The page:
Similarly, a study released in January by Purdue University Professor Krupke’s research team, shows two separate pathways in which neoniconitinoids contribute to the decline in bees: “an acute one during spring corn planting, when huge clouds of neonic-infested dust rises up, at doses that kill bees that come into contact with it. Those population losses weaken hives but don’t typically destroy them. And then there’s a gradual effect—what scientists call ‘chronic’—when bees bring in pollen contaminated at low levels by neonicotinoids.” (See Multiple Routes of Pesticide Exposure for Honey Bees Living Near Agricultural Fields, Christian H. Krupke, Greg J. Hunt, Brian D. Eitzer, Gladys Andino, Krispn Given.)

The research confirms what many beekeepers have long suspected. Colony collapses in the magnitude of 30-90% began to be reported in the U.S. shortly after the Environmental Protection Agency (EPA) conditionally approved Bayer AG’s systemic pesticide, clothianidin, in 2003 for treatment on corn and canola seeds. Such losses are approximately double the normal expected winter decrease. Pointing to evidence linking systemic pesticides to bee die offs that existed before, during and after Bayer AG applied for registration of clothianidin, many argue that the EPA failed to protect the nation’s pollinators by permitting the sale and marketing of this systemic pesticide.

Growing tired of sitting on the sidelines and watching their livelihoods disappear, 25 beekeepers, together with honey producers and four environmental and consumer groups, recently filed an emergency citizen petition with the EPA, urging that the agency take action on clothianidin. Represented by Center for Food Safety, the petitioners cited many failures by the EPA in permitting the sale and marketing of clothianidin. They argued that the agency “dropped the ball and consistently underestimated the extent of translocation and the levels of exposure to clothianidin and other neonicotinoids that honey bees and other beneficial insects are suffering.”

The petitioners also stated that “[i]t is long past time for the agency to stop giving these pesticides a free pass.” The burden of proving that clothianidin meets the EPA’s criteria to be entitled to continued registration, they argued, rests with Bayer AG, which the company failed to meet for nine years. The petitioners further argued that in the face of mounting evidence and the European experience with clothianidin’s predecessor, imidacloprid, the agency should have acted more rigorously to protect bees and other insects but, instead, the agency:

loosened its oversight, allowing farmers to inundate fields with toxic chemicals  before EPA has confirmed their safety. In particular, the agency continues to maintain the registration status for clothianidin despite the fact that  the registrant, Bayer AG,  has failed to conduct a required study satisfying EPA’s standards after having more than nine years to gather the needed data. EPA has definitively stated that Bayer’s belated attempt to conduct a field study of clothianidin’s effects on pollinators did not satisfy the condition on registration. Yet, the agency has never identified any alternative study that supports a finding that clothianidin does not have any unreasonable adverse effects on the environment—including pollinators. Such a finding was, and remains, a prerequisite to conditional registration. Continuing to allow clothianidin to be marketed, sold and used when not one study meets EPA’s condition for its registration is, as a matter of law, arbitrary, capricious and contrary to the mandates of FIFRA [Federal Insecticide, Fungicide, and Rodenticide Act] and the APA [Administrative Procedure Act].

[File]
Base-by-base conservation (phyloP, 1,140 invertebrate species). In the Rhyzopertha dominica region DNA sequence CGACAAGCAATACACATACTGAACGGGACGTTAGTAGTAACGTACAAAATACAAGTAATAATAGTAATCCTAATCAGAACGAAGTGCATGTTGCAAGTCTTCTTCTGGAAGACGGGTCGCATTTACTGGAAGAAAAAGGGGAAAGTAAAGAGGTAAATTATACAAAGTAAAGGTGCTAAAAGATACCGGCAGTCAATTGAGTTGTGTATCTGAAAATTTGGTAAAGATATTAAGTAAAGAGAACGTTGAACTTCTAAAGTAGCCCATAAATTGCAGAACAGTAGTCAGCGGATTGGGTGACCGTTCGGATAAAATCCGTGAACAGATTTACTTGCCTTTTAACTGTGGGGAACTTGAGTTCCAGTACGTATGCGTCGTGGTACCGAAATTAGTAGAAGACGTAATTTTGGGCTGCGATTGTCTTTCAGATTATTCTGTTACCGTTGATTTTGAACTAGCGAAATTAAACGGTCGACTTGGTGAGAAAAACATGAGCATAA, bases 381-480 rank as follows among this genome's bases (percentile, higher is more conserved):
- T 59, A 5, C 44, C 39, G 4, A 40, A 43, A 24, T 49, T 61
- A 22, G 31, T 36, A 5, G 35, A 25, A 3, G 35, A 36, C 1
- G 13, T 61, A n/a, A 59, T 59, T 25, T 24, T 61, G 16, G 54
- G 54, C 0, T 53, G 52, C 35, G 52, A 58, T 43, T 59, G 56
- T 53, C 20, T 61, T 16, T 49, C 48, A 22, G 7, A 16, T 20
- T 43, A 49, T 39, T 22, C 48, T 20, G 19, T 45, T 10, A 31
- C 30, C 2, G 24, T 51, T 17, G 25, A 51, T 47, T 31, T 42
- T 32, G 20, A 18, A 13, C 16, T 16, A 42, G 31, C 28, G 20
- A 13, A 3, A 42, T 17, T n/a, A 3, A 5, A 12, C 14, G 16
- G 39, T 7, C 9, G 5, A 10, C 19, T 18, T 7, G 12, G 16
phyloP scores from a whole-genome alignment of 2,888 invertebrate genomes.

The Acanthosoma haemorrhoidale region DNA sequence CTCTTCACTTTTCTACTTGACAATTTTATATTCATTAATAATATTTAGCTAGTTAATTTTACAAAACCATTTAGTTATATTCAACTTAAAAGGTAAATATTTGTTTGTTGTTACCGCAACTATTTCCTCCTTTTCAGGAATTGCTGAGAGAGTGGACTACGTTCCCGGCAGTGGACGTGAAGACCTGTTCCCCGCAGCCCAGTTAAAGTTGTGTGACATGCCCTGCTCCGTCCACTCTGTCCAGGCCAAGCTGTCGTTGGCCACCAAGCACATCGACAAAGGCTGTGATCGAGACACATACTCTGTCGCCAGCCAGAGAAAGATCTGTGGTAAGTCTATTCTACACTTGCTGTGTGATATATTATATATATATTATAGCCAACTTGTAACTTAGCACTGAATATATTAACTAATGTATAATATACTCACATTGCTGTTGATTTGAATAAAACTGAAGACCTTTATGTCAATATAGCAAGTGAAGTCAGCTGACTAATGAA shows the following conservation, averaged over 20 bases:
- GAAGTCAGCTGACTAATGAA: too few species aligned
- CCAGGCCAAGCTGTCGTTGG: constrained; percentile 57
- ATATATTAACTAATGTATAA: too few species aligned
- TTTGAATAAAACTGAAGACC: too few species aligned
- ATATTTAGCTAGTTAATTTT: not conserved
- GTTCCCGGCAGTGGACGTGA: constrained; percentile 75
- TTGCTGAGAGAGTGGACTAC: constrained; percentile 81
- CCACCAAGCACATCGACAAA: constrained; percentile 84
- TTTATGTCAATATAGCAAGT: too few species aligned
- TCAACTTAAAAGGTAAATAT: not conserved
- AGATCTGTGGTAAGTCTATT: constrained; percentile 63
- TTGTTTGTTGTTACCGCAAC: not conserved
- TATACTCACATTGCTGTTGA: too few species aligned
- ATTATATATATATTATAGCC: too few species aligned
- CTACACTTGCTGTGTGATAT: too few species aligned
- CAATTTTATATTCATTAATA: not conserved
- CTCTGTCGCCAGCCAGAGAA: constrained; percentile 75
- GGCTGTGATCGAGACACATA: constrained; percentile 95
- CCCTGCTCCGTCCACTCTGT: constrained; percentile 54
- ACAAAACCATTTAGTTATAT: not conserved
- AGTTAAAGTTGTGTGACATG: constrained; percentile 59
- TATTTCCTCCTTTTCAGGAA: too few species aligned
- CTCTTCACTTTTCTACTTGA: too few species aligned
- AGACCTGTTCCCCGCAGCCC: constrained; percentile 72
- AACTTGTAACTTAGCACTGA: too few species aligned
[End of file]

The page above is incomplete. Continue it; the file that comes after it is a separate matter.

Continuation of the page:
Underscoring the agency’s lack of oversight on this issue, the petitioners argued that “this is not a situation in which new evidence casts doubt on EPA’s prior findings about the environmental hazards of clothianidin,” although there is plenty of that, rather, “the essential step EPA imposes for conditional registration has never been completed.” (emphasis in the original). The petitioners asked that the agency respond to the petition within 90 days and suspend registration of clothianidin and issue a stop sale order or, alternatively, suspend clothianidin’s conditional registration.

One of the petitioners, Tom Theobald, a Colorado beekeeper for over three decades and the founder of Boulder County Beekeepers’ Association, expressed a concern to me that after nine years of continued use of systemic pesticides, it may be a little too late, stating that “GMOs and systemic pesticides are the opening acts in an ecological disaster of monumental proportions.” Furthermore, “[e]ven if steps are taken now to rein in the systemic pesticides, which seems unlikely, it may already be too late for American beekeeping.”